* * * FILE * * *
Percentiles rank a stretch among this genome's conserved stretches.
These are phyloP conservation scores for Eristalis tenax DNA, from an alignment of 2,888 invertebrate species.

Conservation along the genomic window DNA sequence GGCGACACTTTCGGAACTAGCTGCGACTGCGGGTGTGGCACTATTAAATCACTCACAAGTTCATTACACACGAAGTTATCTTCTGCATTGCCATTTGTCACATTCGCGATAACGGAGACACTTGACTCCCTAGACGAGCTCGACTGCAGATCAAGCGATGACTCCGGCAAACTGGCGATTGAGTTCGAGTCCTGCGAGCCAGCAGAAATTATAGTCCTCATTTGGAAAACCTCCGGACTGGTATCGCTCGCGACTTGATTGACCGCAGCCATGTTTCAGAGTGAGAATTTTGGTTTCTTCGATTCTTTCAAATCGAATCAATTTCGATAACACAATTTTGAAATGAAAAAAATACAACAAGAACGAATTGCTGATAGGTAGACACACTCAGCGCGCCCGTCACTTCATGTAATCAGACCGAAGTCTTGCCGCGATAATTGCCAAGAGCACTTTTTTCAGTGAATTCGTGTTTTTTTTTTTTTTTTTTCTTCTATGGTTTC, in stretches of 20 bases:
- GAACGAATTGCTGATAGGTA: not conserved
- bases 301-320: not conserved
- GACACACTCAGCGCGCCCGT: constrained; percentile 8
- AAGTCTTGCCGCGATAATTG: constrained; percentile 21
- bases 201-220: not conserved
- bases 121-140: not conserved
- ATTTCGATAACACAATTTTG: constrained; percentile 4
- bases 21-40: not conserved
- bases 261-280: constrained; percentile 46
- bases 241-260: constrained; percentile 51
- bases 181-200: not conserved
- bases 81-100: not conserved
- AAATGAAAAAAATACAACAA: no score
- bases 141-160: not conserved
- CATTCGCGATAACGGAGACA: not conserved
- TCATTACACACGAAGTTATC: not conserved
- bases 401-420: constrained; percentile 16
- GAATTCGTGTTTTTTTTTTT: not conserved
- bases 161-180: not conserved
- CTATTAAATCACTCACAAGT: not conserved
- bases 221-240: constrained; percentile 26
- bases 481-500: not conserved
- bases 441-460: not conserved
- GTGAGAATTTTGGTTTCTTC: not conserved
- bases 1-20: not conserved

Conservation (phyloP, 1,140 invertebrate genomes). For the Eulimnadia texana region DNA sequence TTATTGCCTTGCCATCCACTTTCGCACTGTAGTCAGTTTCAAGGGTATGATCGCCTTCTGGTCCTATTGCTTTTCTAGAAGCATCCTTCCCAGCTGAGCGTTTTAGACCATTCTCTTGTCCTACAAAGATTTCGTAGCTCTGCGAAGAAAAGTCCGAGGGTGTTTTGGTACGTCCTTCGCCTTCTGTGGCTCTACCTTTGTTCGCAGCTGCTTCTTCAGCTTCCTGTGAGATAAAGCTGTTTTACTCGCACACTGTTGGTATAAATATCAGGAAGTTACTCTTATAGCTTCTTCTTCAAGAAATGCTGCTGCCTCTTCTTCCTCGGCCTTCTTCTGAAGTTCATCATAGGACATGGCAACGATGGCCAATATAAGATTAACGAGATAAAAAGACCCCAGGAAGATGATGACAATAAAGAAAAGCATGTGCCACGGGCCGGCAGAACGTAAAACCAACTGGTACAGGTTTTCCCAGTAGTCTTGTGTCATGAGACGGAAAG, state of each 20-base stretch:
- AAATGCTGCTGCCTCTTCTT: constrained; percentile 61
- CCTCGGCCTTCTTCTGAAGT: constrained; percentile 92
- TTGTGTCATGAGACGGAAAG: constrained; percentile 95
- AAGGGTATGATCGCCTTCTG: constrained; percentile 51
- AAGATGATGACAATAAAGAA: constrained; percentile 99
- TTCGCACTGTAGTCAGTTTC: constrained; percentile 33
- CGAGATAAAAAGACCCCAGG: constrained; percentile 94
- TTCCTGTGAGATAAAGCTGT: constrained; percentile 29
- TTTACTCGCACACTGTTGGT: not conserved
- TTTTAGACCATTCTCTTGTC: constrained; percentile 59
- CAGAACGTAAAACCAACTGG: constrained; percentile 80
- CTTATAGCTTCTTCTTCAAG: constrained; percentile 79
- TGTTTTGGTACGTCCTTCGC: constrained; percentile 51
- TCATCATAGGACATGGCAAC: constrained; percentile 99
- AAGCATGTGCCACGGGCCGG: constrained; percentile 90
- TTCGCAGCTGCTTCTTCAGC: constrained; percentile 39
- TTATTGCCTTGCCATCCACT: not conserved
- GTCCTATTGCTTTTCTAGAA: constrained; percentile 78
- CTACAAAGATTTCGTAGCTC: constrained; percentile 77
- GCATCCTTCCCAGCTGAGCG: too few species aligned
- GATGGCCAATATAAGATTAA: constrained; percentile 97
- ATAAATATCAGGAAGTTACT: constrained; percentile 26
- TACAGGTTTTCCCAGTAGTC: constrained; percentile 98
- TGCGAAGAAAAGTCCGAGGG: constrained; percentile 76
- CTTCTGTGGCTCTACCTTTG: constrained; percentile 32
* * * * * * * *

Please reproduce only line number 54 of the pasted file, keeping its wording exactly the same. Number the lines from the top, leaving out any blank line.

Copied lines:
- CTTCTGTGGCTCTACCTTTG: constrained; percentile 32